When Trumpy Bear first emerged from the ether — his arrival trumpeted via an infomercial — the public had its doubts. The combination of his crisply cuffed paws, roller coaster of a comb-over and alleged heroism were unbelievable. His mythos eclipsed him.
Now, more than a year later, the furry stranger has been ushered back into the limelight by a new round of advertisements just in time for the holidays. But still, Trumpy Bear remains somewhat of an American mystery.
Trumpy Bear's Facebook page simply describes him as a limited-edition, collectible teddy bear that "screams America." And indeed, with his white collar, red power tie and watery blue eyes, he seems as American as any other product available in installments of $19.95.
The commercial has graced American airwaves since last October, including on the Animal Planet, Discovery, the Outdoor Channel and most recently Fox News, according to Ad Age. But the ad offers little in the way of biography. Instead, it spurs further questions about his shadowy origins, the Washington Post reports.
The TV spots say his coming was announced by whispers in the forest, warning of a coming storm. While the commercials specify that Trumpy Bear was born on Flag Day 2017, they do not explain why, although he is allegedly a "great American grizzly," he stands only 22 inches high and sports remnants of business attire. All this seems to send the message that the bear is equally in commanding the boardroom as he is ransacking a campground. The secret compartment in his neck (which stores an American flag blanket) is yet another puzzling anatomical departure from his kin.
As it circulated on YouTube and social media last summer, Trumpy Bear's story was so unbelievable that fact-checking website Snopes had to step in to confirm his existence. Snopes helped reveal Trumpy Bear's impressive lineage, reporting that he traced his roots back to the turn of the century, at the debut of the original plush bear named for President Theodore Roosevelt.
"When President Donald Trump was elected to office as the first non-politician president, I felt it was time to name an American fearless grizzly bear after our new Commander in Chief," the bear's creator, V.L. Lange, from a company called Reel Vision, told Snopes in a "vision statement." Legally, the bear's trademark belongs to the Dallas-based Exceptional Products, that sells several other as-seen-on-TV products such as HairDini and Plaque Attack.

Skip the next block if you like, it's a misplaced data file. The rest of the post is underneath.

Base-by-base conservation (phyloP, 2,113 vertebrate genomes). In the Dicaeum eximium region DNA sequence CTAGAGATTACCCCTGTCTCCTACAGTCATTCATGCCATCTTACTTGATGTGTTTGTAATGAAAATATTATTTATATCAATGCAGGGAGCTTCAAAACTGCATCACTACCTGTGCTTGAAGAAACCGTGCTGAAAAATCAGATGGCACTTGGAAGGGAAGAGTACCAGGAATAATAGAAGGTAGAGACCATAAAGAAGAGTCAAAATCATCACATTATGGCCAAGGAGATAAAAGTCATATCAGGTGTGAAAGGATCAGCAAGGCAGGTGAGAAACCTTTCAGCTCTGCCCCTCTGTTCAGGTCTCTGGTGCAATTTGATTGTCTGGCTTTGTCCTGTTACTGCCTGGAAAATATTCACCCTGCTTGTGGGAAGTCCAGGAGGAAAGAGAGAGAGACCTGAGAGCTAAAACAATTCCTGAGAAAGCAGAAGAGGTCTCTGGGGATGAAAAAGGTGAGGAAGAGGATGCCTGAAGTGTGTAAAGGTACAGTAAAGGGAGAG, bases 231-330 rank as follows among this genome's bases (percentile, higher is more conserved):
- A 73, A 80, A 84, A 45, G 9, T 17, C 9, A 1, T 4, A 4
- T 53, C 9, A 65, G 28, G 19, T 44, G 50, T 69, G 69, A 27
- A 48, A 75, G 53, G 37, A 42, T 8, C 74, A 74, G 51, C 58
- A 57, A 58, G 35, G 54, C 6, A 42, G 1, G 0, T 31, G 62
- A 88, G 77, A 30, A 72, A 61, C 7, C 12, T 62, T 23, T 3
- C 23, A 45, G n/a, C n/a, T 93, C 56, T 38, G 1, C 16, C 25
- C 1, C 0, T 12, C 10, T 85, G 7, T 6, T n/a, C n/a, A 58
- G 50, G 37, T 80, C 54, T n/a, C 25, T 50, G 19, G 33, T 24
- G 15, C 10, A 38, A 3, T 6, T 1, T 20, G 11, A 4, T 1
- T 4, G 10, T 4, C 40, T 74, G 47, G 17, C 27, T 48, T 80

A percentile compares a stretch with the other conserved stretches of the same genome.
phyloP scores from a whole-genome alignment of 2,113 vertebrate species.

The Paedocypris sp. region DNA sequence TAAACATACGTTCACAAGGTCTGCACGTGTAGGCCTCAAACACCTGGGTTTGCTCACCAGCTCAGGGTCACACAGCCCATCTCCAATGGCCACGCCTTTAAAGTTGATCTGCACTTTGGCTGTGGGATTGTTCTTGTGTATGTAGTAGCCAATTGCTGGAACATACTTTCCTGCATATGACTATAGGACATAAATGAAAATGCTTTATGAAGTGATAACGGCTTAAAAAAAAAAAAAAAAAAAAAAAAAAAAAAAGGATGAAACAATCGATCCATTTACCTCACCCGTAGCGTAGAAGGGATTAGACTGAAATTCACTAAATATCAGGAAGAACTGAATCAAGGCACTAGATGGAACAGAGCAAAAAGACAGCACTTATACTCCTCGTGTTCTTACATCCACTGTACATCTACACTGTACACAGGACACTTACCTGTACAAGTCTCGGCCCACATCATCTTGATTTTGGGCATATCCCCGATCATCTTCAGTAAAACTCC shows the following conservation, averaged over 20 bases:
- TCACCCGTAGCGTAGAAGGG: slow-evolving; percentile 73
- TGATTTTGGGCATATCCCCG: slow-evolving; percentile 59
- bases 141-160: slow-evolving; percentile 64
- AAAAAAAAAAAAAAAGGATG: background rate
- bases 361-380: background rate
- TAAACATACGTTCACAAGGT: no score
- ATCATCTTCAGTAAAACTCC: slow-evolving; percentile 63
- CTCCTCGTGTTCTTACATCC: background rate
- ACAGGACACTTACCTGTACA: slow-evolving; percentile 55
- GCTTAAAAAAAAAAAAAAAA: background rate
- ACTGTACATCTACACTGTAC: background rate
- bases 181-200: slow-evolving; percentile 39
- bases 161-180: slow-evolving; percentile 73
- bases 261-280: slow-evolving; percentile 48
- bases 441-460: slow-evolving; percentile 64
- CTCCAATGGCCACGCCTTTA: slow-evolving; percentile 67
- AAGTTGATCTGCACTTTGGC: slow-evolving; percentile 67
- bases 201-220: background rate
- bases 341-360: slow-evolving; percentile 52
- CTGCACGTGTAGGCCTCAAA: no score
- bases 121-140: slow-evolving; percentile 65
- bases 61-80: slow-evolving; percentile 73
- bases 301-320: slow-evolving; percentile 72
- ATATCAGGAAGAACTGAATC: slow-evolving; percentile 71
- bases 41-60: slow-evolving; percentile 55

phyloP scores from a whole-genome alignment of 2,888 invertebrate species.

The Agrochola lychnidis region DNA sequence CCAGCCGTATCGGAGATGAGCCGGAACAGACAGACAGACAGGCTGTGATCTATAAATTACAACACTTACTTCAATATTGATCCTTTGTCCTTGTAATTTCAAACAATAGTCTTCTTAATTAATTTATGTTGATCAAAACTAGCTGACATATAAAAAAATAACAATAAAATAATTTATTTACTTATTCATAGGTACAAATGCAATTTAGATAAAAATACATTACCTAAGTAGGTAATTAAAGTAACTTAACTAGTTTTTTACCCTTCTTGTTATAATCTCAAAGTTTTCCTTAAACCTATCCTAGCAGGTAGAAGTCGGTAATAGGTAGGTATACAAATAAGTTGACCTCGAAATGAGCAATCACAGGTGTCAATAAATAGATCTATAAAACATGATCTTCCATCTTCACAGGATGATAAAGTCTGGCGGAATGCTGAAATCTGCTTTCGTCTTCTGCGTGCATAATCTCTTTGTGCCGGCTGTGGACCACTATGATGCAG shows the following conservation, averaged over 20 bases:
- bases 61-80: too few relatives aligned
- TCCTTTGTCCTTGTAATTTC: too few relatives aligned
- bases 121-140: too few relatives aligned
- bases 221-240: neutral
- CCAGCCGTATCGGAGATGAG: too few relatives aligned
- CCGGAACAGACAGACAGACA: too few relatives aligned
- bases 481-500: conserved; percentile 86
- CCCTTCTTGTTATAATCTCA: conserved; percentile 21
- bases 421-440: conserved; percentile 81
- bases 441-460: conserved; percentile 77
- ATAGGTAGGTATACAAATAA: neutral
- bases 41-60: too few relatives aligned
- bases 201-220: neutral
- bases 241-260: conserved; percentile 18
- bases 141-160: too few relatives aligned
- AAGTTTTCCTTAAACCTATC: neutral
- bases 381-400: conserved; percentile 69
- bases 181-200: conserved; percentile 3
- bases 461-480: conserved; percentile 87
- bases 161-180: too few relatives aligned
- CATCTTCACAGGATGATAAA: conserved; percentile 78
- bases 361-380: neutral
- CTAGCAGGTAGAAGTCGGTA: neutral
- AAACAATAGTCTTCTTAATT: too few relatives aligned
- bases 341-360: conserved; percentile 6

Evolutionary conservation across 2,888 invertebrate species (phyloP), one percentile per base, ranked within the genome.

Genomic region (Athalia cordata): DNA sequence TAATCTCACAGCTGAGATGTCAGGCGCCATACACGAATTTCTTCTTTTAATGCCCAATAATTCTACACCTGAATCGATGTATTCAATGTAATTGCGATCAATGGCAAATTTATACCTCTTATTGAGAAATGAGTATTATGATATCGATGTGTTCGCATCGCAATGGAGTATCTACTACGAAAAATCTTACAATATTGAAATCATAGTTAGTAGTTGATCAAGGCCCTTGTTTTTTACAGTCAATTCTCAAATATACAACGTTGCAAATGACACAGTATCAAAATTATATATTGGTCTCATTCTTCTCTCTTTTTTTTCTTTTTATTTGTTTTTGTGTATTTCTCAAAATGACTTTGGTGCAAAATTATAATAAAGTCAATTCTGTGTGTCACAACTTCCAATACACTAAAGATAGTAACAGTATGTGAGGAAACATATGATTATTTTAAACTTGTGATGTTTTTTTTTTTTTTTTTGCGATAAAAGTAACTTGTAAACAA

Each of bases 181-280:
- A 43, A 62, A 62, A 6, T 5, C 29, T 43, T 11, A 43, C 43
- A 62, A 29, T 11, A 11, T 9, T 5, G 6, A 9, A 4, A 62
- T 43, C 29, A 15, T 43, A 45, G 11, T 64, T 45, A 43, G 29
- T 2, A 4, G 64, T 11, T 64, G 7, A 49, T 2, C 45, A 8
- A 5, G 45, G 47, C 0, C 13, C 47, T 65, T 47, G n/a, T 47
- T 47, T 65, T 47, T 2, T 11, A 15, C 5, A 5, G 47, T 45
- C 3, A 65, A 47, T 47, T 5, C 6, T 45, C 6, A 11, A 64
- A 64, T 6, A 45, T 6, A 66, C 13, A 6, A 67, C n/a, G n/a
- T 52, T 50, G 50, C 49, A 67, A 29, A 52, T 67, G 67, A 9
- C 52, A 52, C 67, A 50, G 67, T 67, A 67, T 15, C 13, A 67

Exceptional Products did not respond to a request for comment from The Washington Post about Trumpy Bear's backstory and how many of the plush-pawed heroes it has sold. But the bear's website hints at his rarity, urging customers to purchase Trumpy Bear lest they "miss out on owning a piece of American history."
Based on the wide-ranging shots from commercials, showing Trumpy Bear roaring across the asphalt on the back of a motorcycle and standing boldly alongside firefighters and law enforcement, it is evident that he is a bear of action. From footage of Trumpy Bear with a small-business owner and donning a hard hat on a construction site, it's safe to assume he has a vested interest in American industry. But the commercials also hint at a softer side, showing Trumpy Bear resting in a rocking chair, unblinking in the afternoon sun, and tenderly embracing a woman on a beige sofa.
While concerns about the bear's background might be assuaged by the "Certificate of Authenticity" with which he is packaged, Amazon.com reviews suggest a gap between the televised version and the creature that now sits in an unknown number of American houses, calling into question the creature's species and patriotism.
(Amazon chief executive Jeffrey P. Bezos owns The Washington Post.)
"The flag on the one we received is NOT a U.S. flag," one user wrote in June. "The stars are completely off and not at all like the one pictured on the listing." Another user confirmed that the flag had only 33 stars.
"This was stated that it ships from USA IT DOES NOT .... straight from CHINA," another wrote in June.
We may never know whence he came, or why. A deep gaze into his face suggests that even he might long for answers. Nestled beneath sandy caterpillar brows, his embroidered eyes pool with questions.